Our Vanishing Heritage
By Ed Crumley
A Youtube video of Jay Leno interviewing people on the street came attached to an email sent to me by a friend. Jay asked them simple questions that anyone with a 4th or 5th grade education should know. Questions like: “Name two of the Founding Fathers. In what country would you find the Panama Canal?”, and “Who was the first man on the moon?” The answers were astonishing: “Founding fathers of what?”; “I have no clue,” and “Louis Armstrong?” The audience got good laughs out of all of the interviews, but a more thoughtful look at those answers should bring sadness or even fear to the hearts of viewers.
My grandmother was born in 1868 at home on her parents’ cotton farm. She was taught in a one-room country schoolhouse. She and her contemporaries: Aunt Mag, Aunt Ethel, and Aunt Lilly traveled over rough dirt roads a hundred miles to college in mule drawn wagons where they each stayed for maybe a year maximum. Yet they were all among the most educated and intelligent people I have ever known. They knew the Scriptures and could quote many passages from memory. They studied William Shakespeare and Robert Browning and were founding members of clubs called “The Shakespeare Followers” and “The Browning Club” They did book reviews. I kept a letter written by Great Aunt Lilly to my mother about a book she bought for me and my little brother many years ago. Her dignified use of the English Language, her expressiveness, and her spot-on grammar washed over me like a soothing balm causing me, for a moment, to believe that with people like that around, all must be right with the world. Only trouble is, they aren’t around anymore.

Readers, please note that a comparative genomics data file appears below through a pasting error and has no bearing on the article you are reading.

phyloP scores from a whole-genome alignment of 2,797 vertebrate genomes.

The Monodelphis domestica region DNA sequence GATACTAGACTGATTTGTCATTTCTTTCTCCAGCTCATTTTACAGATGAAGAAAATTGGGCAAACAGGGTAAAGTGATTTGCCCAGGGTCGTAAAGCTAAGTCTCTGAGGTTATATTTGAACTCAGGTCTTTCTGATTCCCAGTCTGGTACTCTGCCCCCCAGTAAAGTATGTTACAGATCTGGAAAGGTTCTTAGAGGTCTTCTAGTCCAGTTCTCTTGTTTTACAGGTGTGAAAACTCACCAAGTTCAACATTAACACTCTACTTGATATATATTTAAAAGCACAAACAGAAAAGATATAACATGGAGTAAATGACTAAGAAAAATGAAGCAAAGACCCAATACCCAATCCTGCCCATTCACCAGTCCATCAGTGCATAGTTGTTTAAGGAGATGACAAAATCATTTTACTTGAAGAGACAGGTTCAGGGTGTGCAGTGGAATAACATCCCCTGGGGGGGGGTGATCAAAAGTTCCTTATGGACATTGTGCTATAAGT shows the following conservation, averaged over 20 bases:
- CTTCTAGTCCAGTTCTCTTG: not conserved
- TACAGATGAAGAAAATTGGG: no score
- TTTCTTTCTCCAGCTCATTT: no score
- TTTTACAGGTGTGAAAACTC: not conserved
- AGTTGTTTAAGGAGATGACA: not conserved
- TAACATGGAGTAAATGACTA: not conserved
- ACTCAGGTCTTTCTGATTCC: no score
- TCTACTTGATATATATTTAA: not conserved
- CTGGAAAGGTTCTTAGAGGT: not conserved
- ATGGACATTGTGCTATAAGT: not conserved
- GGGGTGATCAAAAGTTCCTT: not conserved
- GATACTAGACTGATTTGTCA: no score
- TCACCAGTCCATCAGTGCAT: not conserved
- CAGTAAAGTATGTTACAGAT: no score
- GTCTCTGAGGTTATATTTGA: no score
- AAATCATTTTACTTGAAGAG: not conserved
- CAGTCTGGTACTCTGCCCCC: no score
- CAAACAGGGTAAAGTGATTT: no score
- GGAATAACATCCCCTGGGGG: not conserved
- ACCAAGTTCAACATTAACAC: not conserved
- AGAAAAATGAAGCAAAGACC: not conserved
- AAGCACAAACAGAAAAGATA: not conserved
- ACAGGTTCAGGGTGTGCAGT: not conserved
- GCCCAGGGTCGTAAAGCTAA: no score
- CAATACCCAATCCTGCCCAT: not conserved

My grandfather, born in 1859 on a farm a few miles away from my grandmother’s, was also educated in a one-room schoolhouse. He taught school for a while after going to college and then decided to “read the law” in a local lawyer’s office. There were no law schools in those days and that was how one became a lawyer. He later became a widely-respected state district judge and was eventually offered a position by the governor on the Texas Court of Appeals which he turned down due to health concerns. He displayed a keen mind and a caring heart as he mentored many young lawyers, some of whom became judges themselves.
What was it about those people that set them apart from people of today? If I had to choose one word, it would be wisdom. They were all raised hearing wisdom from their parents night and day, wisdom taught by the Word of God. Almost from birth, wisdom was grafted into their souls.
This resulted in life choices they made which produced God’s blessing in their lives and allowed them, in turn, to bless others.
Proverbs is the book of the Bible which focuses most on wisdom. Here are a few passages: “The fear of the Lord is the beginning of knowledge, but fools despise wisdom and instruction,” Prov. 1:7; “My son, do not forget my law, but let your heart keep my commands; for length of days and long life and peace they will add to you,” Prov. 3:1-2; “Trust in the Lord with all your heart, and lean not on your own understanding. In all your ways acknowledge him, and He will direct your paths”, Prov. 3:5-6; “Wisdom is the principle thing; therefore get wisdom. And in all your getting, get understanding. Exalt her, and she will promote you; she will bring you honor when you embrace her,” Prov. 4:7-8; “Take firm hold of instruction, do not let her go; keep her, for she is your life,” Prov. 4:13.